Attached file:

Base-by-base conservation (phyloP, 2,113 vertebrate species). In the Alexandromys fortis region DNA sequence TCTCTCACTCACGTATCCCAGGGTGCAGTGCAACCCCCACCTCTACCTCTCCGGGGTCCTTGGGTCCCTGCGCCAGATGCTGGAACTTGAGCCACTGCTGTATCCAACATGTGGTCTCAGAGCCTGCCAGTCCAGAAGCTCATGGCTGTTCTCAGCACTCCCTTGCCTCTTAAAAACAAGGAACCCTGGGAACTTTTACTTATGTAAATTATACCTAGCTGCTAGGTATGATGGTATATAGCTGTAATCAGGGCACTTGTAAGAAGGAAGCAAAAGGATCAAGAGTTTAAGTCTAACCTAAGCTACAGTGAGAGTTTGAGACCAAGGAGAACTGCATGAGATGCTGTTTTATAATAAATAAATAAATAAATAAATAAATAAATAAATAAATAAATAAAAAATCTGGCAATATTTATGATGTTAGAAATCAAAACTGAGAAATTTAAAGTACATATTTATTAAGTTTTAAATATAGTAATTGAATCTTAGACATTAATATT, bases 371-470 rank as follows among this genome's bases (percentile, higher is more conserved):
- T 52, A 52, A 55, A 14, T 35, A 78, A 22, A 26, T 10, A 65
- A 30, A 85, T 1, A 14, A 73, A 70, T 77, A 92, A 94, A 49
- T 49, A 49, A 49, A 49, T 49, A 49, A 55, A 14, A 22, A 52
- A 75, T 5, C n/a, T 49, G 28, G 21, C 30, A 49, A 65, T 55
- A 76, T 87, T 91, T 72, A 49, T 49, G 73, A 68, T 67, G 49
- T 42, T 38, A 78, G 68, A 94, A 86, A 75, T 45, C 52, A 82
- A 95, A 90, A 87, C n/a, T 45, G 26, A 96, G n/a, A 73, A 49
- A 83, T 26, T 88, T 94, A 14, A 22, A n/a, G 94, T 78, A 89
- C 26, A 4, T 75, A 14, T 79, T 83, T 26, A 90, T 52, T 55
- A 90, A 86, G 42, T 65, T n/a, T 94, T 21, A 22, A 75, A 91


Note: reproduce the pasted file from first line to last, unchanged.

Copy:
Base-by-base conservation (phyloP, 2,113 vertebrate species). In the Alexandromys fortis region DNA sequence TCTCTCACTCACGTATCCCAGGGTGCAGTGCAACCCCCACCTCTACCTCTCCGGGGTCCTTGGGTCCCTGCGCCAGATGCTGGAACTTGAGCCACTGCTGTATCCAACATGTGGTCTCAGAGCCTGCCAGTCCAGAAGCTCATGGCTGTTCTCAGCACTCCCTTGCCTCTTAAAAACAAGGAACCCTGGGAACTTTTACTTATGTAAATTATACCTAGCTGCTAGGTATGATGGTATATAGCTGTAATCAGGGCACTTGTAAGAAGGAAGCAAAAGGATCAAGAGTTTAAGTCTAACCTAAGCTACAGTGAGAGTTTGAGACCAAGGAGAACTGCATGAGATGCTGTTTTATAATAAATAAATAAATAAATAAATAAATAAATAAATAAATAAATAAAAAATCTGGCAATATTTATGATGTTAGAAATCAAAACTGAGAAATTTAAAGTACATATTTATTAAGTTTTAAATATAGTAATTGAATCTTAGACATTAATATT, bases 371-470 rank as follows among this genome's bases (percentile, higher is more conserved):
- T 52, A 52, A 55, A 14, T 35, A 78, A 22, A 26, T 10, A 65
- A 30, A 85, T 1, A 14, A 73, A 70, T 77, A 92, A 94, A 49
- T 49, A 49, A 49, A 49, T 49, A 49, A 55, A 14, A 22, A 52
- A 75, T 5, C n/a, T 49, G 28, G 21, C 30, A 49, A 65, T 55
- A 76, T 87, T 91, T 72, A 49, T 49, G 73, A 68, T 67, G 49
- T 42, T 38, A 78, G 68, A 94, A 86, A 75, T 45, C 52, A 82
- A 95, A 90, A 87, C n/a, T 45, G 26, A 96, G n/a, A 73, A 49
- A 83, T 26, T 88, T 94, A 14, A 22, A n/a, G 94, T 78, A 89
- C 26, A 4, T 75, A 14, T 79, T 83, T 26, A 90, T 52, T 55
- A 90, A 86, G 42, T 65, T n/a, T 94, T 21, A 22, A 75, A 91